Long-Distance Caregiving for Alzheimer's Often Poses Difficult Challenges
In 2000, my parents moved back to West Texas after my mother’s chronic obstructive pulmonary disease worsened due to ozone levels and allergies in a major city in Central Texas. On the day they had the moving van in front of their house, I was driving off to start a new job in East Texas. Whereas we lived in the same subdivision in Central Texas, we now had a nine-hour drive (unless we met halfway). And although the move did technically move my parents closer to my brother, he still was a long-drive away since he lived in Colorado.
So when Mom’s early memory loss started to rear its ugly head in 2002, our family began to be pushed and pulled in ways no one had anticipated. When Mom was in a crisis, I couldn’t just jump in my car and be over to their house quickly. Instead, I had to try to solve the issues over the phone. And that proved to increasingly be frustrating and futile. And neither my brother nor I could drop everything related to our careers to come to the rescue.
It turns out that my brother and I were not alone. A special report in the 2013 Facts and Figures put out by the Alzheimer’s Association reports that about 30 percent of caregivers who were participants in key studies about long-distance caregiving cared for someone with Alzheimer’s disease.
These studies have found that caregivers typically live at least one or two hours away from the care recipient. The report pointed to a study commissioned by the National Alliance for Caregiving and AARP that had one component that focused on travel times for caregivers who provided care for someone 50 or older who had Alzheimer’s disease. These researchers found that while 23 percent of the people with Alzheimer’s lived with the caregiver and 47 percent of caregivers lived within 20 minutes, others had much longer travel times. Fourteen percent travelled anywhere from 20 minutes to one hour to check on the loved one with dementia while nine percent had to travel at least two hours to help the elder. Six percent of the caregivers spent 1-2 hours in travel time when going to see their loved one who had Alzheimer’s. Most of these caregivers were helping a parent, parent-in-law, grandparent or grandparent-in-law who had dementia.
The Alzheimer’s report also looked at factors that have an effect on geographic separation between the caregivers and the person with Alzheimer’s. The report points to higher levels of formal education of either the parents or the adult children contributing to living at a distance. Additionally, parents who family size seems to make a difference, since in large families at least one adult child lives nearby.
The studies also found that middle-age children live farther from their parents than young adult children to do. However, parents who are older than 80 often live nearer to their children than elders who are younger. Additionally, adult children who have higher incomes often live farther from their parents than adult children with lower incomes.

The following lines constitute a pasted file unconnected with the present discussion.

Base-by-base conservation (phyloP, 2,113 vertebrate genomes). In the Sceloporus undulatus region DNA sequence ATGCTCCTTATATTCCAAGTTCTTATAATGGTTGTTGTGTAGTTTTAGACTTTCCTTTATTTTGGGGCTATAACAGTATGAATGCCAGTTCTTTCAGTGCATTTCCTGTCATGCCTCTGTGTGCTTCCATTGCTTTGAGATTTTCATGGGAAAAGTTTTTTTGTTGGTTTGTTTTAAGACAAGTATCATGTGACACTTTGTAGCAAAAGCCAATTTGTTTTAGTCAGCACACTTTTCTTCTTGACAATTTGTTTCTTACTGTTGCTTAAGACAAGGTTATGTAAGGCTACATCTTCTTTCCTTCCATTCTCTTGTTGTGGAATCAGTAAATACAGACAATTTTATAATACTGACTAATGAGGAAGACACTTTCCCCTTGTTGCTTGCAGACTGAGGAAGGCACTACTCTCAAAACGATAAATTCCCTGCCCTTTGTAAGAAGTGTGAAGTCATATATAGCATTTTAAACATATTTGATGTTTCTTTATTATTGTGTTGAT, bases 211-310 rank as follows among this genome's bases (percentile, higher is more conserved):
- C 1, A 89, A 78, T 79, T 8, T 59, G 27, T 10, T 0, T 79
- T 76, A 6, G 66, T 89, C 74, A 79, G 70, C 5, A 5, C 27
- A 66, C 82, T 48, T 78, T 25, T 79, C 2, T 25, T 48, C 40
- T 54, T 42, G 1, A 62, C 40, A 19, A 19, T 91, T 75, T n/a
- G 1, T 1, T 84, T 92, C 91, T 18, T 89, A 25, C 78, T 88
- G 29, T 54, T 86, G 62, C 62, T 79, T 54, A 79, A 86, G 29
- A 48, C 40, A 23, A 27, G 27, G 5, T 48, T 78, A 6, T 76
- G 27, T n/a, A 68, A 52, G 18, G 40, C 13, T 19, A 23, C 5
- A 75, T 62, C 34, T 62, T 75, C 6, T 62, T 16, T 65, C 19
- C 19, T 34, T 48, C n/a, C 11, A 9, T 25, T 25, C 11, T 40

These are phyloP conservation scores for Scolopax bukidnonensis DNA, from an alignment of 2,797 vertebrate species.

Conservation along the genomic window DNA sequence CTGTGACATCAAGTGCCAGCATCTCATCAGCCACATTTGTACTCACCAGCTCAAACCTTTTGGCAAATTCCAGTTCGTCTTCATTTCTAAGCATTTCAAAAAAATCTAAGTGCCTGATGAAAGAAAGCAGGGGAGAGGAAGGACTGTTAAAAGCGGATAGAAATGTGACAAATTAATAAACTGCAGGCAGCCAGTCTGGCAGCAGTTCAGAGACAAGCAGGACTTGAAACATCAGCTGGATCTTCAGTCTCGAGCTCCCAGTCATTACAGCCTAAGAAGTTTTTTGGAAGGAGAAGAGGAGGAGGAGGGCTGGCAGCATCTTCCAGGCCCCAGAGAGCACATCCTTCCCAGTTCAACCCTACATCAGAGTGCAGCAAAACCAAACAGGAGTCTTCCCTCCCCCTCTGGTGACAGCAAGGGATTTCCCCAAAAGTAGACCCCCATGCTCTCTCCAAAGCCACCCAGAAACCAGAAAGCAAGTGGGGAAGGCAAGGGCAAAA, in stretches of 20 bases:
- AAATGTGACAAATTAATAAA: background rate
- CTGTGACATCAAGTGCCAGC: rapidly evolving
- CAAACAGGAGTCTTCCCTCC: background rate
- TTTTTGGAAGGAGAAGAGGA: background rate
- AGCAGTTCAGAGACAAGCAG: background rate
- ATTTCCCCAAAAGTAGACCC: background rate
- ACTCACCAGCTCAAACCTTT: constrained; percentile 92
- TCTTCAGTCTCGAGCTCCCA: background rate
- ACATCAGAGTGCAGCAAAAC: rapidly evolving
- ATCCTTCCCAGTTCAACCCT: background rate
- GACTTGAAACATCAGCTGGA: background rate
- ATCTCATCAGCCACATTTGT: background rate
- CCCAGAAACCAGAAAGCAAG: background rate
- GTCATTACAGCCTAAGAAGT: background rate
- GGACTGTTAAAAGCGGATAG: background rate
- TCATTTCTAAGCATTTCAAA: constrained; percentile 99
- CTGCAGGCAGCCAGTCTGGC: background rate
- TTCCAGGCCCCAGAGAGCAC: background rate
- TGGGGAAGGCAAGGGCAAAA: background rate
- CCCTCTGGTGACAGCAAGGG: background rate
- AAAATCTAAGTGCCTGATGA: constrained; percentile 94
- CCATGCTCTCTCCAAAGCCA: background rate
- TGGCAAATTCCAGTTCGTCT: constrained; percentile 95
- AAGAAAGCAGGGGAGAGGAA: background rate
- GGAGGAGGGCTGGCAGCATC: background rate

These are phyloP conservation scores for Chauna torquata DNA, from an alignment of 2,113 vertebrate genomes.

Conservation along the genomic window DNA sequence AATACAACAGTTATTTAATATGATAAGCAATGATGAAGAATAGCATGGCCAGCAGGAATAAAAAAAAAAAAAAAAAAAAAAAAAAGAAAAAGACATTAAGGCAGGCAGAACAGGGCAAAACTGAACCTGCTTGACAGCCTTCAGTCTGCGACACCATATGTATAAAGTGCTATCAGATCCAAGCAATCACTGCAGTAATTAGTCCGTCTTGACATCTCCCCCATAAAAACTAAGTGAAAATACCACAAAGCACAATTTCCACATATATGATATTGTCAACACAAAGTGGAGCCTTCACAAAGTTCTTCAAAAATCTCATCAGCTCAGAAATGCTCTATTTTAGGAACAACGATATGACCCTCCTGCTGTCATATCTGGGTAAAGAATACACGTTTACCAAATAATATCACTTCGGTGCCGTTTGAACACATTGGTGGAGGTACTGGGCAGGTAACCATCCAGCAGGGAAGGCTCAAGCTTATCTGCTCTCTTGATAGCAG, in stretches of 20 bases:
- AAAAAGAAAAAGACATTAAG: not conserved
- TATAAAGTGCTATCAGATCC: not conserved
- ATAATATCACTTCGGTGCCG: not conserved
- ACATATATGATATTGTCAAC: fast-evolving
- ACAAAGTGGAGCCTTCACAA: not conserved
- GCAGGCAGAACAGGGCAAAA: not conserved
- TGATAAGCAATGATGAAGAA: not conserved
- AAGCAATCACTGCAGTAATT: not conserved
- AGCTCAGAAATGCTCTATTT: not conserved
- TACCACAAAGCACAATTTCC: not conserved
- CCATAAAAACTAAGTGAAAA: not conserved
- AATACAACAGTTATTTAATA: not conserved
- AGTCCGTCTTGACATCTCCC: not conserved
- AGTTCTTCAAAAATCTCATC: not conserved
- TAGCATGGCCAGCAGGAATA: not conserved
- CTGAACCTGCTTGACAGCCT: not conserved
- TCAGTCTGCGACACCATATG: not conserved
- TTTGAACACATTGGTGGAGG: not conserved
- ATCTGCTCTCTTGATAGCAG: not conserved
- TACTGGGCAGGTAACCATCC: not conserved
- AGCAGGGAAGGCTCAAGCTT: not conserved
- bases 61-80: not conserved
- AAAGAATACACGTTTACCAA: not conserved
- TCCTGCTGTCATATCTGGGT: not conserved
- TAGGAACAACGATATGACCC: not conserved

As my brother and I quickly learned, being in a long-distance caregiving situation brings special challenges. People in this role often have to be the coordinators of care by finding, coordinating and monitoring the services provided to the elder. However, people who are caregiving from a distance have greater difficulty assessing the loved one’s physical and mental status. We can’t go with the love done to health care visit that are planned, much less the emergency room visits (such as the ones that my mother often had due to her COPD).
This distance caregiving can cause strife among the family, which we, in deed experienced because my father didn’t know how to deal with Mom’s health issues effectively. Long-distance caregivers often have psychological distress, which I definitely experienced, eventually turning to a therapist for help. I also ran afoul with my boss because of the additional stress I was under because it was affecting my job performance.
To deal with these situations, the Alzheimer’s Association recommends using online and computer-aided programs by long-distance caregivers. In addition, they need to find a professional family consultant who can serve as a liaison. The Alzheimer’s Association recommends getting information about elder-care attorneys and financial planners where the elders live. They also need to develop a comprehensive safety plan that can be monitored easily by nearby caregivers as well as long-distance caregivers.
Caring for a loved one who has dementia is hard enough, but doing it at a distance can be fraught with more danger and more stress. Look for ways to build a caregiving system around the loved one with dementia that can monitor any issues – whether health or safety – that might come up.
Primary Source for This Sharepost:
Alzheimer’s Association. (2013). 2013 Alzheimer’s Disease Facts and Figures.